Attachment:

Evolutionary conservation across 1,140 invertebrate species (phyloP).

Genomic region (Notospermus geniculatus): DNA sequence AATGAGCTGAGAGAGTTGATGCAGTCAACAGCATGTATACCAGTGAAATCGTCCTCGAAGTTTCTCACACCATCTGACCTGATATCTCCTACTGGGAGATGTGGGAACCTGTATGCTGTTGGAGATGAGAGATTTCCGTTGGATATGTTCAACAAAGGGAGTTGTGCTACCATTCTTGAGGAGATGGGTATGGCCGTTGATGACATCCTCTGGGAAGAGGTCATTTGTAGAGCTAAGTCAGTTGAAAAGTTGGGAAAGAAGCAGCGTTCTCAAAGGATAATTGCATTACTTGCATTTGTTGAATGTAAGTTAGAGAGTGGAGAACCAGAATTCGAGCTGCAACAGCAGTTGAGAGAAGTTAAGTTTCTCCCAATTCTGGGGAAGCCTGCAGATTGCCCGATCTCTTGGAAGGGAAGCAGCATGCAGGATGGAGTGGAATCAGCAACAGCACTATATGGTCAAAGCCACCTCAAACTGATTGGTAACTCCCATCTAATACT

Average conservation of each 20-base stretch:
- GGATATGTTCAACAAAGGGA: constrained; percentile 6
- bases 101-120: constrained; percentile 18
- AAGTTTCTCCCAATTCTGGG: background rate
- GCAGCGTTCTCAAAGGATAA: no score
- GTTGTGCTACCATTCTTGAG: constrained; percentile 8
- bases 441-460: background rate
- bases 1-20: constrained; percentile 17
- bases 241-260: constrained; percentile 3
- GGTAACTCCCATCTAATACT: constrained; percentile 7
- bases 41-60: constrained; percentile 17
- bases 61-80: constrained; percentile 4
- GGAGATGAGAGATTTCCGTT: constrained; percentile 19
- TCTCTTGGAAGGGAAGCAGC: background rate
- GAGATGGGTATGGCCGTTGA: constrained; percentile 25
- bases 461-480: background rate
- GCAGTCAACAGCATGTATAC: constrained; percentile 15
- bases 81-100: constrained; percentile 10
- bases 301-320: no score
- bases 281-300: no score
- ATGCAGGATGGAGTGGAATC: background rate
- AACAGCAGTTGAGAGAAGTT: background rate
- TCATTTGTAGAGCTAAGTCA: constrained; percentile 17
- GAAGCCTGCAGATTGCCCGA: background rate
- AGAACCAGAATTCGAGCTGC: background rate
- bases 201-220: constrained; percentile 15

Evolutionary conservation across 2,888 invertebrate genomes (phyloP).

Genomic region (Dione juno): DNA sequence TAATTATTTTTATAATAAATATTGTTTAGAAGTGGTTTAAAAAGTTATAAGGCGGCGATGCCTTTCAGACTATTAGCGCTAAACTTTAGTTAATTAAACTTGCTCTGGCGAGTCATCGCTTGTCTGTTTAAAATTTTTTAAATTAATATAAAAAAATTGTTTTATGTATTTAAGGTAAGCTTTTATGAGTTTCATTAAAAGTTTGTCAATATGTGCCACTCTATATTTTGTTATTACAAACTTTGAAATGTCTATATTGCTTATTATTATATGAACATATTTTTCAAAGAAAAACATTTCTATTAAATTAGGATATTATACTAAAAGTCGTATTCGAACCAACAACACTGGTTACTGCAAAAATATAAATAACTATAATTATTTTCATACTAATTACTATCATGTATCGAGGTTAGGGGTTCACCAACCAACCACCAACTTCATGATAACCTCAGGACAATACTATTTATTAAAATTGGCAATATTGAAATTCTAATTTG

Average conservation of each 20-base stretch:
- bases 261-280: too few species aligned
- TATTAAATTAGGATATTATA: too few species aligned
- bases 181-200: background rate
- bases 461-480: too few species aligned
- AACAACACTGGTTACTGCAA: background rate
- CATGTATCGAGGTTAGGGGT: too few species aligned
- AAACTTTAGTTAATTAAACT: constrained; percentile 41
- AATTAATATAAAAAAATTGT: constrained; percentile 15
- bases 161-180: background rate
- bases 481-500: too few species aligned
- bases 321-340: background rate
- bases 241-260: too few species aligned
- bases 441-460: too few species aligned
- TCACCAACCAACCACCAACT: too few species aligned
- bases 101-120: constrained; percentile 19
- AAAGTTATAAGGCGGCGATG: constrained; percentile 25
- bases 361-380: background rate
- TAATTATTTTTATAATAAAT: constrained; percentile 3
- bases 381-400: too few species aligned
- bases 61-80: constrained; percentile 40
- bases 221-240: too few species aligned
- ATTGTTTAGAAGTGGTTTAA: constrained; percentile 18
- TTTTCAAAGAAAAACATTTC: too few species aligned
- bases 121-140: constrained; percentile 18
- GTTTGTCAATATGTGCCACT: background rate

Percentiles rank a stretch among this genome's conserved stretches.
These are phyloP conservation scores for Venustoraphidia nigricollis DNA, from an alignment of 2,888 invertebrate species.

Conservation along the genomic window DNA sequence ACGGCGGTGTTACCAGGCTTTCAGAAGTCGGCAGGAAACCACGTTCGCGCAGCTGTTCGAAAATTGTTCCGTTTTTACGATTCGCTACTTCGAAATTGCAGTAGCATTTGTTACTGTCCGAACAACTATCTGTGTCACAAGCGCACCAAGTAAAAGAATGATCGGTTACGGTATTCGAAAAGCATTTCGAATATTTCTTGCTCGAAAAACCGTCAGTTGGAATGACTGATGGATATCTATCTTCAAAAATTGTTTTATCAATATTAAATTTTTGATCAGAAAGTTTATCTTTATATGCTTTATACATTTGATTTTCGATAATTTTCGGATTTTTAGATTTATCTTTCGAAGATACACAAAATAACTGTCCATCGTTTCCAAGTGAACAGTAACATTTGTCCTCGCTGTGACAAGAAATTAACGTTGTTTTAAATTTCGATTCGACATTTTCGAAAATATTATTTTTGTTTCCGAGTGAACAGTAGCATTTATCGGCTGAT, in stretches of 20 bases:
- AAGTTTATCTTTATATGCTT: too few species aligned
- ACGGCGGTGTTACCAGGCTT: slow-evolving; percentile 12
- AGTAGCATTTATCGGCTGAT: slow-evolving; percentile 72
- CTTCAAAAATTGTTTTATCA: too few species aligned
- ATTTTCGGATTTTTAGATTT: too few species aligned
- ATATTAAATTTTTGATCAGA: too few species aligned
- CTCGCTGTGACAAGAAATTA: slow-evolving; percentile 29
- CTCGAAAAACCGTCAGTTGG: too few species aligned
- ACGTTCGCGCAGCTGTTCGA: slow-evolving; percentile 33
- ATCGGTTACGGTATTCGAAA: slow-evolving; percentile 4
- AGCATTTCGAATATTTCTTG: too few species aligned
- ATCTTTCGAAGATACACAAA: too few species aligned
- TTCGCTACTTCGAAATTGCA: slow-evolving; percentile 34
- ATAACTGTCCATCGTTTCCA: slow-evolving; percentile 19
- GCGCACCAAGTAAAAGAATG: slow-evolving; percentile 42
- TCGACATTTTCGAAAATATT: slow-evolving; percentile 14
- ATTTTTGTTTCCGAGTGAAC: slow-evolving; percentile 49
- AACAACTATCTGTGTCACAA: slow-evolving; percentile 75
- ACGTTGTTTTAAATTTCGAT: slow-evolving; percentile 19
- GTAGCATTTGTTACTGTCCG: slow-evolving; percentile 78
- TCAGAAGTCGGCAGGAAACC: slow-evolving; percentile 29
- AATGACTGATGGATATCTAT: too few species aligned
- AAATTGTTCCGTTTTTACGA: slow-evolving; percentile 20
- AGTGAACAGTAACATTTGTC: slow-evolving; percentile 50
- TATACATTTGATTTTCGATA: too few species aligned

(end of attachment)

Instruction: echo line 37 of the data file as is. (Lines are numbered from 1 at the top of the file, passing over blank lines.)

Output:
- CATGTATCGAGGTTAGGGGT: too few species aligned